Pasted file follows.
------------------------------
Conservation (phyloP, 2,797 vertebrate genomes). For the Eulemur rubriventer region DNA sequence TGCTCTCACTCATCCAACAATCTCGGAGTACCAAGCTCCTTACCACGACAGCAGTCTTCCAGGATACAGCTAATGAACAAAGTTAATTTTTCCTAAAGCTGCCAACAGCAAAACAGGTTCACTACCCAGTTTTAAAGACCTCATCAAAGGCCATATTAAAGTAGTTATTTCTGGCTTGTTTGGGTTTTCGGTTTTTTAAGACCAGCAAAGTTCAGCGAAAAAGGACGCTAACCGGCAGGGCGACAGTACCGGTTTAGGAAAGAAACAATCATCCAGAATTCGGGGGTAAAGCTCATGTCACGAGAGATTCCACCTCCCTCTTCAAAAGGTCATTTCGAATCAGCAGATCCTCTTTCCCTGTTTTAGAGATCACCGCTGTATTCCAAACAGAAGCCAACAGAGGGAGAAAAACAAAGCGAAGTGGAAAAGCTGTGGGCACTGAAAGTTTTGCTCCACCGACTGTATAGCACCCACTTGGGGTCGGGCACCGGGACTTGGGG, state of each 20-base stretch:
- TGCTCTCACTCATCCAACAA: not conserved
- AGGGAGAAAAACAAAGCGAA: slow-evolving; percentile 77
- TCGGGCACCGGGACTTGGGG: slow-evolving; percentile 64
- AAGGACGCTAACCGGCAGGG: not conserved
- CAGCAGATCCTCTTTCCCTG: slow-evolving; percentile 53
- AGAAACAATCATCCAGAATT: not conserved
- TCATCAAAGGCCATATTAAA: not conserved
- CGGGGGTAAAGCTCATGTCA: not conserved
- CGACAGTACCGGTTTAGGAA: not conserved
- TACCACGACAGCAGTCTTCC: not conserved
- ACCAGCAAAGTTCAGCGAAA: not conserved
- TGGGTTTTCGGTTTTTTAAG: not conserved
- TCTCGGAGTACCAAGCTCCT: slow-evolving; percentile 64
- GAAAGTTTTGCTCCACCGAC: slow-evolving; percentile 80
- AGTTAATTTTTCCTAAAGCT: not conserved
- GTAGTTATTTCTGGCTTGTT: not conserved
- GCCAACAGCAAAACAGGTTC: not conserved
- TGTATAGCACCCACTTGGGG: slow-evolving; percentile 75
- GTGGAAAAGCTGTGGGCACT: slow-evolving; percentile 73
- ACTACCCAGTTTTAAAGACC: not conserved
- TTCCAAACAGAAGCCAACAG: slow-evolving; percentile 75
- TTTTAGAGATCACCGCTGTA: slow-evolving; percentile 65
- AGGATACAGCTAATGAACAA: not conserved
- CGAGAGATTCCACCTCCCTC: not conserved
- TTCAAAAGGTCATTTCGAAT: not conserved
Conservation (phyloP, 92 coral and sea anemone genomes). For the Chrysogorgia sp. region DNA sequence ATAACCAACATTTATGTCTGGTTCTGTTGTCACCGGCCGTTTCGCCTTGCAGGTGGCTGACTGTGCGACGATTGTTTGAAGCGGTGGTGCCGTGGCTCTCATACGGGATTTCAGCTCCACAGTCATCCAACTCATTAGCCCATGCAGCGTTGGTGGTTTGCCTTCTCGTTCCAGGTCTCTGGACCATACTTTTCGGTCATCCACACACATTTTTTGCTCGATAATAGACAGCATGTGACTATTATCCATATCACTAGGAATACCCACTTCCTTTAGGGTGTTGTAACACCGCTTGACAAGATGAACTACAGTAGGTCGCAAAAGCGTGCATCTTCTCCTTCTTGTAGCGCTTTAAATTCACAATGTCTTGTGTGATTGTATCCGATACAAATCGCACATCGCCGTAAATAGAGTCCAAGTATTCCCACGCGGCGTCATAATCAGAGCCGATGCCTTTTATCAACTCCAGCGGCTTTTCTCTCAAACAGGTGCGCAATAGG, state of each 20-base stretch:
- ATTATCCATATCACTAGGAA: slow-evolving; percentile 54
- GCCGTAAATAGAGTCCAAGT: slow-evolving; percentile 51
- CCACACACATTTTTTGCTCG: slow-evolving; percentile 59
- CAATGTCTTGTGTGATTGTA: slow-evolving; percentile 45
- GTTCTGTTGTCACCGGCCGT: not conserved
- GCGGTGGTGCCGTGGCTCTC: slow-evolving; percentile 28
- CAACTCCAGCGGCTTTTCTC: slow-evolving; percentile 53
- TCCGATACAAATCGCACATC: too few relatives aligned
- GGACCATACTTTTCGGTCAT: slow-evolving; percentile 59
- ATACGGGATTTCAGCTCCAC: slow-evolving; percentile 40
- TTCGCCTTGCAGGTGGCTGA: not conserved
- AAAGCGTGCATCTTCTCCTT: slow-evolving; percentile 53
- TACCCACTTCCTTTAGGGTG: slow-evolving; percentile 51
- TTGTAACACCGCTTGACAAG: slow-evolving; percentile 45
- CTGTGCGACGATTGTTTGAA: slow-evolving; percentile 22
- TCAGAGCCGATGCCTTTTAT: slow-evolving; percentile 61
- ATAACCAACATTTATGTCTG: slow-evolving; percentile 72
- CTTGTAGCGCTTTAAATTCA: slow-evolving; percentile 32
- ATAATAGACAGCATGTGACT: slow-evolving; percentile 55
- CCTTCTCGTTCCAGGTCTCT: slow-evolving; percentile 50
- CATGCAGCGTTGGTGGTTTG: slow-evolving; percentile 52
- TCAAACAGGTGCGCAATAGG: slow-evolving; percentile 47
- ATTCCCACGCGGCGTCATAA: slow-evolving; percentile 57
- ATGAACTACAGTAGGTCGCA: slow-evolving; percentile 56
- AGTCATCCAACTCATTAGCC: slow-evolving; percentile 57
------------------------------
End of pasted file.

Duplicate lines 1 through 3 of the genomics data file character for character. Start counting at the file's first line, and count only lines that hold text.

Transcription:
Conservation (phyloP, 2,797 vertebrate genomes). For the Eulemur rubriventer region DNA sequence TGCTCTCACTCATCCAACAATCTCGGAGTACCAAGCTCCTTACCACGACAGCAGTCTTCCAGGATACAGCTAATGAACAAAGTTAATTTTTCCTAAAGCTGCCAACAGCAAAACAGGTTCACTACCCAGTTTTAAAGACCTCATCAAAGGCCATATTAAAGTAGTTATTTCTGGCTTGTTTGGGTTTTCGGTTTTTTAAGACCAGCAAAGTTCAGCGAAAAAGGACGCTAACCGGCAGGGCGACAGTACCGGTTTAGGAAAGAAACAATCATCCAGAATTCGGGGGTAAAGCTCATGTCACGAGAGATTCCACCTCCCTCTTCAAAAGGTCATTTCGAATCAGCAGATCCTCTTTCCCTGTTTTAGAGATCACCGCTGTATTCCAAACAGAAGCCAACAGAGGGAGAAAAACAAAGCGAAGTGGAAAAGCTGTGGGCACTGAAAGTTTTGCTCCACCGACTGTATAGCACCCACTTGGGGTCGGGCACCGGGACTTGGGG, state of each 20-base stretch:
- TGCTCTCACTCATCCAACAA: not conserved
- AGGGAGAAAAACAAAGCGAA: slow-evolving; percentile 77